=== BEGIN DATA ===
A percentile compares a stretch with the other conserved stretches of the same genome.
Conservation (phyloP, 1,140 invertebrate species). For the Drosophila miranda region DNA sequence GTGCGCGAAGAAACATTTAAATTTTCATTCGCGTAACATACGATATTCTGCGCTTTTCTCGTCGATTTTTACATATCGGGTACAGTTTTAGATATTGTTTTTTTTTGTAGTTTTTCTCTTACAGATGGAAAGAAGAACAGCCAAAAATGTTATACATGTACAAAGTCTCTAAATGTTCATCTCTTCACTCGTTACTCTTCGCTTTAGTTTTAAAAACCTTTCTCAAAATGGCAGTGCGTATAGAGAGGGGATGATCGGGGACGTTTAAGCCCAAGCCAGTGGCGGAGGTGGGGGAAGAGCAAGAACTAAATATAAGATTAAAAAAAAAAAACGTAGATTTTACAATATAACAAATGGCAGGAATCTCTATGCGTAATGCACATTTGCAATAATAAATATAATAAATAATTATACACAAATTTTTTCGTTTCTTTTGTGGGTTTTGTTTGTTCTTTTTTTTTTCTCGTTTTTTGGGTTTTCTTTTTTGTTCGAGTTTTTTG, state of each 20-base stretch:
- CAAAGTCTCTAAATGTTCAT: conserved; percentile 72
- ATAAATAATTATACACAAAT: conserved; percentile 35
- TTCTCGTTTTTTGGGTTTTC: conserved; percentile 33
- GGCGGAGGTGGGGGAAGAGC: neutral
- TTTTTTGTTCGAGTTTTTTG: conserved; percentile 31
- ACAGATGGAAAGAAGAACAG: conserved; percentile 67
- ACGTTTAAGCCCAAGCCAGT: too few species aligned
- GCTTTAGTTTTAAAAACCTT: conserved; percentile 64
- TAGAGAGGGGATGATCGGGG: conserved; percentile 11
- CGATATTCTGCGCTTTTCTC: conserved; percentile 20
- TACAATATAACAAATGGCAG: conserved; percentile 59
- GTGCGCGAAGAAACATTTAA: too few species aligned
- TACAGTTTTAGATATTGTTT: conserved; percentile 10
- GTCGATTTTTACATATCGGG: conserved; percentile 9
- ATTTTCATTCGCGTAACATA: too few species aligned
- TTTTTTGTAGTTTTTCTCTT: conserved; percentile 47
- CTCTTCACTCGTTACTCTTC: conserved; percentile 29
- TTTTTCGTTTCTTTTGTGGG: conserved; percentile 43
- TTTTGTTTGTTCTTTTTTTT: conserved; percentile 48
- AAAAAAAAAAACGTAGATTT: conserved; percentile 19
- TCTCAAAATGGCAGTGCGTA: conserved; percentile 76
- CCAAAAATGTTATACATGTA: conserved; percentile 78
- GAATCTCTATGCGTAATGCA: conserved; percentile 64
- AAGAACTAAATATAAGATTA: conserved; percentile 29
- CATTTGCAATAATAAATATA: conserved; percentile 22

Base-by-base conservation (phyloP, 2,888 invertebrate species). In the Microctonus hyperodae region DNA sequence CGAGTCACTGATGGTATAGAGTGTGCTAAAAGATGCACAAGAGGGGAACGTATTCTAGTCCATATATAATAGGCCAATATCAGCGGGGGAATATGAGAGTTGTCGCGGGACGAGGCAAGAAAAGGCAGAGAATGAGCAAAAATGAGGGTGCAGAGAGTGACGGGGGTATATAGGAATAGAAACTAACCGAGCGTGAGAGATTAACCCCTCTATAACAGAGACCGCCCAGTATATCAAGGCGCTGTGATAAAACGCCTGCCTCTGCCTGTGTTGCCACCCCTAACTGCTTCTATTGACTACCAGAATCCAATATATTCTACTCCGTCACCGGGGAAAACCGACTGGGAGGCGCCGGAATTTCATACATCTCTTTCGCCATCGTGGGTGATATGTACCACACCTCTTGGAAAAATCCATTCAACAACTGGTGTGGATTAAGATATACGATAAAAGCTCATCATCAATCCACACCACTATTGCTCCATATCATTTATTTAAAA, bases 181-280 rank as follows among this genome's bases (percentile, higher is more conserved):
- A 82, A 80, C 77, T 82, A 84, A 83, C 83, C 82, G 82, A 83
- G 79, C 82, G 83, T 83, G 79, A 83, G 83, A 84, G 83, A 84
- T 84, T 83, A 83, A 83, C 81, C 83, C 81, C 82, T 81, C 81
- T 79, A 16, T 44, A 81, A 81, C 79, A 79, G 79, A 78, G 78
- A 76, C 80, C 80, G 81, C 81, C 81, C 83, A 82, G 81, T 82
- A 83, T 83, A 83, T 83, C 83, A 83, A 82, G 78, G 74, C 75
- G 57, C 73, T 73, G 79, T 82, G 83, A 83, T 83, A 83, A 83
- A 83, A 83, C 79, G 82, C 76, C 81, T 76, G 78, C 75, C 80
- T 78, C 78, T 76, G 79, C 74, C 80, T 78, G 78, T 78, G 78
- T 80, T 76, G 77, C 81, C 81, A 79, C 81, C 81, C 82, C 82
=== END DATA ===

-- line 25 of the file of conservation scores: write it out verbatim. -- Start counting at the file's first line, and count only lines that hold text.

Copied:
- GAATCTCTATGCGTAATGCA: conserved; percentile 64